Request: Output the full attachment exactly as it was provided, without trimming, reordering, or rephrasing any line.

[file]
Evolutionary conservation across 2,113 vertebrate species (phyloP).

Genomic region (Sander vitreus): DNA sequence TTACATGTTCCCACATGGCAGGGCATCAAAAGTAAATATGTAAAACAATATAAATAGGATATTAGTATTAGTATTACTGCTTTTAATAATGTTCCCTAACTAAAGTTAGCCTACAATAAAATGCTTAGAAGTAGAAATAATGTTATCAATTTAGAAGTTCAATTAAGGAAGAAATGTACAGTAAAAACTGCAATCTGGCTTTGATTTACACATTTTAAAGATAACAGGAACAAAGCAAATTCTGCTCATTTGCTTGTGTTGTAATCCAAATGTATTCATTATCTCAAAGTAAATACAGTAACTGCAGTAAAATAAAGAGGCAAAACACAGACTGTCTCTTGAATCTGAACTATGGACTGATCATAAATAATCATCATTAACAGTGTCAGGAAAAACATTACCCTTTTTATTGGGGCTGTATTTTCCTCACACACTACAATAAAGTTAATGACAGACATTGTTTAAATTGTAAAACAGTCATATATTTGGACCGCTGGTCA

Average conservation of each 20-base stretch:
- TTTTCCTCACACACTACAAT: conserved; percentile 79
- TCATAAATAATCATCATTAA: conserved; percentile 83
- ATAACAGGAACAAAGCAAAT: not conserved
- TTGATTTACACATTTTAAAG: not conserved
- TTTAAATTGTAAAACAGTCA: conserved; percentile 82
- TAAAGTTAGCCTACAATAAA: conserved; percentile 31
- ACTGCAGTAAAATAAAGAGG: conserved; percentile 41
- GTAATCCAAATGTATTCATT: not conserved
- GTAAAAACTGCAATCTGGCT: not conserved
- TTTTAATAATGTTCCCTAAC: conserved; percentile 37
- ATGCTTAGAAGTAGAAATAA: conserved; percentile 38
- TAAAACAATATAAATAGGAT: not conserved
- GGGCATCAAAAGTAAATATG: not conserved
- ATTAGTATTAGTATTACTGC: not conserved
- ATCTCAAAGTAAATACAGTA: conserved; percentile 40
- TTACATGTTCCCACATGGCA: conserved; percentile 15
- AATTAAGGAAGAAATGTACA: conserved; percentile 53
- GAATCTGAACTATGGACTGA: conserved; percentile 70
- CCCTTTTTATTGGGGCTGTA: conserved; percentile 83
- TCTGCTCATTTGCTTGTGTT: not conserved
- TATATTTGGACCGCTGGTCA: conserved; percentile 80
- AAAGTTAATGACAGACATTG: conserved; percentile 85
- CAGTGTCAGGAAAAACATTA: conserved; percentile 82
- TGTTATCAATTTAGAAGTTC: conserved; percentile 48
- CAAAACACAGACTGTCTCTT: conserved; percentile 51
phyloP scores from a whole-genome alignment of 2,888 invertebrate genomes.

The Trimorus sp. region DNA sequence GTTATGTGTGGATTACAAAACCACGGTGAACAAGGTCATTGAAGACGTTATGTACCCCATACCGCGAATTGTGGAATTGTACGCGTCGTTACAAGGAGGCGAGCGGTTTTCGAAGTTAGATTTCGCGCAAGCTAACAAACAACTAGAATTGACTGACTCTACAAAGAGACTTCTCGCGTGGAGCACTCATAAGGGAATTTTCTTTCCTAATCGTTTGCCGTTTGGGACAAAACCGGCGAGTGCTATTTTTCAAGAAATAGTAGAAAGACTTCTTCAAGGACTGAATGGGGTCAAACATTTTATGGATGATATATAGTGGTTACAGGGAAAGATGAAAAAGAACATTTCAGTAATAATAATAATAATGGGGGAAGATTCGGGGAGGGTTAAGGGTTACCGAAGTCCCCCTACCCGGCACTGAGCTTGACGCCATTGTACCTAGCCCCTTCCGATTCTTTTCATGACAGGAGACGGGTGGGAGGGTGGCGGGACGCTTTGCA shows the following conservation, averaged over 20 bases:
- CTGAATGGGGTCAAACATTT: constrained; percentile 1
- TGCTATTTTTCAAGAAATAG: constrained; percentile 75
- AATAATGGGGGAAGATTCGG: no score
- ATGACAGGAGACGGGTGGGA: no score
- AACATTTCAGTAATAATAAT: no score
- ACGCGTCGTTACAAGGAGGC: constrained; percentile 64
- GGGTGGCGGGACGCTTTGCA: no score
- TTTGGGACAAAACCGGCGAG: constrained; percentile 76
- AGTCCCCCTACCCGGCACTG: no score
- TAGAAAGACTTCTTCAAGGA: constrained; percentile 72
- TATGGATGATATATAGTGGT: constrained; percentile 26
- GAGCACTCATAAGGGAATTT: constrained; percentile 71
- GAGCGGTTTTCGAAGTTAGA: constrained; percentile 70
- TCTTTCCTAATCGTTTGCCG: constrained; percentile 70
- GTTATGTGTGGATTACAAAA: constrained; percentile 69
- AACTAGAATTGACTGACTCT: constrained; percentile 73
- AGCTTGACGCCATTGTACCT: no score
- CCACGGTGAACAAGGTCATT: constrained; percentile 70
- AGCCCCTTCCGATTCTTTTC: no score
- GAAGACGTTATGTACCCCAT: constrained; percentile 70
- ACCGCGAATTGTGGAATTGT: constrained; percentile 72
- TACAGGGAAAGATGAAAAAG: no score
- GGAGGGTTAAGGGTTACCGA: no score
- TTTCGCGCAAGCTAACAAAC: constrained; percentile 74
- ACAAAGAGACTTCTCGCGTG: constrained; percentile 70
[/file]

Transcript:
Evolutionary conservation across 2,113 vertebrate species (phyloP).

Genomic region (Sander vitreus): DNA sequence TTACATGTTCCCACATGGCAGGGCATCAAAAGTAAATATGTAAAACAATATAAATAGGATATTAGTATTAGTATTACTGCTTTTAATAATGTTCCCTAACTAAAGTTAGCCTACAATAAAATGCTTAGAAGTAGAAATAATGTTATCAATTTAGAAGTTCAATTAAGGAAGAAATGTACAGTAAAAACTGCAATCTGGCTTTGATTTACACATTTTAAAGATAACAGGAACAAAGCAAATTCTGCTCATTTGCTTGTGTTGTAATCCAAATGTATTCATTATCTCAAAGTAAATACAGTAACTGCAGTAAAATAAAGAGGCAAAACACAGACTGTCTCTTGAATCTGAACTATGGACTGATCATAAATAATCATCATTAACAGTGTCAGGAAAAACATTACCCTTTTTATTGGGGCTGTATTTTCCTCACACACTACAATAAAGTTAATGACAGACATTGTTTAAATTGTAAAACAGTCATATATTTGGACCGCTGGTCA

Average conservation of each 20-base stretch:
- TTTTCCTCACACACTACAAT: conserved; percentile 79
- TCATAAATAATCATCATTAA: conserved; percentile 83
- ATAACAGGAACAAAGCAAAT: not conserved
- TTGATTTACACATTTTAAAG: not conserved
- TTTAAATTGTAAAACAGTCA: conserved; percentile 82
- TAAAGTTAGCCTACAATAAA: conserved; percentile 31
- ACTGCAGTAAAATAAAGAGG: conserved; percentile 41
- GTAATCCAAATGTATTCATT: not conserved
- GTAAAAACTGCAATCTGGCT: not conserved
- TTTTAATAATGTTCCCTAAC: conserved; percentile 37
- ATGCTTAGAAGTAGAAATAA: conserved; percentile 38
- TAAAACAATATAAATAGGAT: not conserved
- GGGCATCAAAAGTAAATATG: not conserved
- ATTAGTATTAGTATTACTGC: not conserved
- ATCTCAAAGTAAATACAGTA: conserved; percentile 40
- TTACATGTTCCCACATGGCA: conserved; percentile 15
- AATTAAGGAAGAAATGTACA: conserved; percentile 53
- GAATCTGAACTATGGACTGA: conserved; percentile 70
- CCCTTTTTATTGGGGCTGTA: conserved; percentile 83
- TCTGCTCATTTGCTTGTGTT: not conserved
- TATATTTGGACCGCTGGTCA: conserved; percentile 80
- AAAGTTAATGACAGACATTG: conserved; percentile 85
- CAGTGTCAGGAAAAACATTA: conserved; percentile 82
- TGTTATCAATTTAGAAGTTC: conserved; percentile 48
- CAAAACACAGACTGTCTCTT: conserved; percentile 51
phyloP scores from a whole-genome alignment of 2,888 invertebrate genomes.

The Trimorus sp. region DNA sequence GTTATGTGTGGATTACAAAACCACGGTGAACAAGGTCATTGAAGACGTTATGTACCCCATACCGCGAATTGTGGAATTGTACGCGTCGTTACAAGGAGGCGAGCGGTTTTCGAAGTTAGATTTCGCGCAAGCTAACAAACAACTAGAATTGACTGACTCTACAAAGAGACTTCTCGCGTGGAGCACTCATAAGGGAATTTTCTTTCCTAATCGTTTGCCGTTTGGGACAAAACCGGCGAGTGCTATTTTTCAAGAAATAGTAGAAAGACTTCTTCAAGGACTGAATGGGGTCAAACATTTTATGGATGATATATAGTGGTTACAGGGAAAGATGAAAAAGAACATTTCAGTAATAATAATAATAATGGGGGAAGATTCGGGGAGGGTTAAGGGTTACCGAAGTCCCCCTACCCGGCACTGAGCTTGACGCCATTGTACCTAGCCCCTTCCGATTCTTTTCATGACAGGAGACGGGTGGGAGGGTGGCGGGACGCTTTGCA shows the following conservation, averaged over 20 bases:
- CTGAATGGGGTCAAACATTT: constrained; percentile 1
- TGCTATTTTTCAAGAAATAG: constrained; percentile 75
- AATAATGGGGGAAGATTCGG: no score
- ATGACAGGAGACGGGTGGGA: no score
- AACATTTCAGTAATAATAAT: no score
- ACGCGTCGTTACAAGGAGGC: constrained; percentile 64
- GGGTGGCGGGACGCTTTGCA: no score
- TTTGGGACAAAACCGGCGAG: constrained; percentile 76
- AGTCCCCCTACCCGGCACTG: no score
- TAGAAAGACTTCTTCAAGGA: constrained; percentile 72
- TATGGATGATATATAGTGGT: constrained; percentile 26
- GAGCACTCATAAGGGAATTT: constrained; percentile 71
- GAGCGGTTTTCGAAGTTAGA: constrained; percentile 70
- TCTTTCCTAATCGTTTGCCG: constrained; percentile 70
- GTTATGTGTGGATTACAAAA: constrained; percentile 69
- AACTAGAATTGACTGACTCT: constrained; percentile 73
- AGCTTGACGCCATTGTACCT: no score
- CCACGGTGAACAAGGTCATT: constrained; percentile 70
- AGCCCCTTCCGATTCTTTTC: no score
- GAAGACGTTATGTACCCCAT: constrained; percentile 70
- ACCGCGAATTGTGGAATTGT: constrained; percentile 72
- TACAGGGAAAGATGAAAAAG: no score
- GGAGGGTTAAGGGTTACCGA: no score
- TTTCGCGCAAGCTAACAAAC: constrained; percentile 74
- ACAAAGAGACTTCTCGCGTG: constrained; percentile 70